Finally, AI can also be used to tailor and recommend an employee’s development areas. By monitoring employee searches and output, as well as understanding their job description and skillset, a suitable AI will be able to assess areas for improvement and identify an employee’s knowledge gaps. From an employer's perspective this can help demonstrate that you are taking an active interest in your employee’s progression and development, fostering strong employer-employee relations which will benefit your business.
For information on how algorithms can be used in the workplace, click here.

Employer considerations

Whilst there are some advantages from using AI in the HR function, before deciding what and how to use it, employers should consider the following:

  • Unconscious bias and discrimination: AI will, initially at least, ‘learn’ from input data (which may be based on current or historical human bias). Therefore, HR teams should bear in mind that if the data they are using to ‘train’ the AI contains bias, this will likely be reflected in the decisions and results the AI makes. If HR teams rely on an AI decision which is influenced by bias, this could result in allegations of discrimination, which could lead to actionable claims by job applicants. HR teams should therefore be aware of this risk and thoroughly test any AI both prior to using it with candidates, and routinely afterwards, to monitor any impact the AI may have on the diversity of successful candidates and mitigate the discrimination risks. 
  • Sensitive personal data: HR data typically includes, for the purposes of UK GDPR, ‘special category data’, which by its nature is sensitive personal data to which additional data protection safeguards apply. This places greater obligations on employers from a data processing perspective. When involving AI with such special category data, consideration should be given to how that data is processed, stored and secured, to aid compliance with an employer’s data protection obligations. The EU's incoming AI Act has classed HR AI as ‘high risk.’ To find out more about what this means and the draft AI regulations themselves, click here.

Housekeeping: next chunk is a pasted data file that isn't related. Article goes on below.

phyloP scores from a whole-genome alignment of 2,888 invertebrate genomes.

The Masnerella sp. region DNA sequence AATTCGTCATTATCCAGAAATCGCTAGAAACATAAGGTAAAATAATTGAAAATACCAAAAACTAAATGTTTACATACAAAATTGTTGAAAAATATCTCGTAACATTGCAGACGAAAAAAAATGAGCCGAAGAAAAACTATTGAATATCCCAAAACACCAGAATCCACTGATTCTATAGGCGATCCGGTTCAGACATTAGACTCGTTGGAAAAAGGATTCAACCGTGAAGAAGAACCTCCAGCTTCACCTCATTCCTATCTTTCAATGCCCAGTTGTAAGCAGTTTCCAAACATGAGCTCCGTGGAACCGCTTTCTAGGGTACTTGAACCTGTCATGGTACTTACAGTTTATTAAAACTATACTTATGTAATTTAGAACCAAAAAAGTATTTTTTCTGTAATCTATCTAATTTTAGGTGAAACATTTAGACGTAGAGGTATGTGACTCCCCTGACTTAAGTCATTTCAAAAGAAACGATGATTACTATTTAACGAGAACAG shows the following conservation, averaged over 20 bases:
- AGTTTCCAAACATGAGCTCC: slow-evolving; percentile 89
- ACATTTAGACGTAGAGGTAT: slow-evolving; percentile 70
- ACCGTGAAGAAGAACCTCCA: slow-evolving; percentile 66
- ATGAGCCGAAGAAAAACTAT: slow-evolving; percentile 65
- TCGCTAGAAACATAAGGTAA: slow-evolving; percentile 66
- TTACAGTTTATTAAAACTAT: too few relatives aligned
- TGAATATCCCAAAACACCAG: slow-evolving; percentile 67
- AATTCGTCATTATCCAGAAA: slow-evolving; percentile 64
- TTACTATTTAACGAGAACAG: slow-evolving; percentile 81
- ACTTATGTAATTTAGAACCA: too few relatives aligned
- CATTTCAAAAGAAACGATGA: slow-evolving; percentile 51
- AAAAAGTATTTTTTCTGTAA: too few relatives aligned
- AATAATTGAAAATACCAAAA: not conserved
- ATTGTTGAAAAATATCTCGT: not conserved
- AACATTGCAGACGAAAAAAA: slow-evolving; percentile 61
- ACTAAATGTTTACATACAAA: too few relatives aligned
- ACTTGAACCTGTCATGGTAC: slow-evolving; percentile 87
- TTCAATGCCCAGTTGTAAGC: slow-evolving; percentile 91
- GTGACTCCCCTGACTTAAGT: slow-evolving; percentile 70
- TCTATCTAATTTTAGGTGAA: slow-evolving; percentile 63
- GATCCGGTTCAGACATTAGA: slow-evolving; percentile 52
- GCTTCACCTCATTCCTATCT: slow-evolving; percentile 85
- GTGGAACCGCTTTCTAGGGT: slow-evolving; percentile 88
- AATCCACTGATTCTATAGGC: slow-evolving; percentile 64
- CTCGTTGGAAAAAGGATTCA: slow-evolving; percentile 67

• Employee relations: If AI is overused, for example in the recruitment process or with employee engagement, the employee user experience may begin to feel impersonal. Identifying a blended approach where AI can best be used within an HR context will be key. Further, AI at present is unlikely to be able to read emotions, understand the nuances of how different teams function on a personal level, or understand how different employees react and respond to information. Thought should be given to managing the use of AI in situations where  the AI’s response, whilst factually accurate, may not be the most appropriate.
  • AI is still early stage: Whilst there are some very sophisticated AIs tools on the market, AI is still in its relative infancy. When ‘teaching’ AI there will likely be some teething problems, which HR teams and employers more generally should be live to when implementing AI solutions within the business. 


Notwithstanding the above considerations and potential risks to employers, using AI in the HR sphere has some clear benefits. In addition to those outlined above, AI can identify issues and trends within a business, helping employers to avoid and/manage them in a timely fashion. Employers may therefore wish to consider whether and how they might introduce some AI to assist the HR function, as well as exactly where within the HR function such AI could be deployed to best effect. If you would like to discuss this with us further, do get in touch.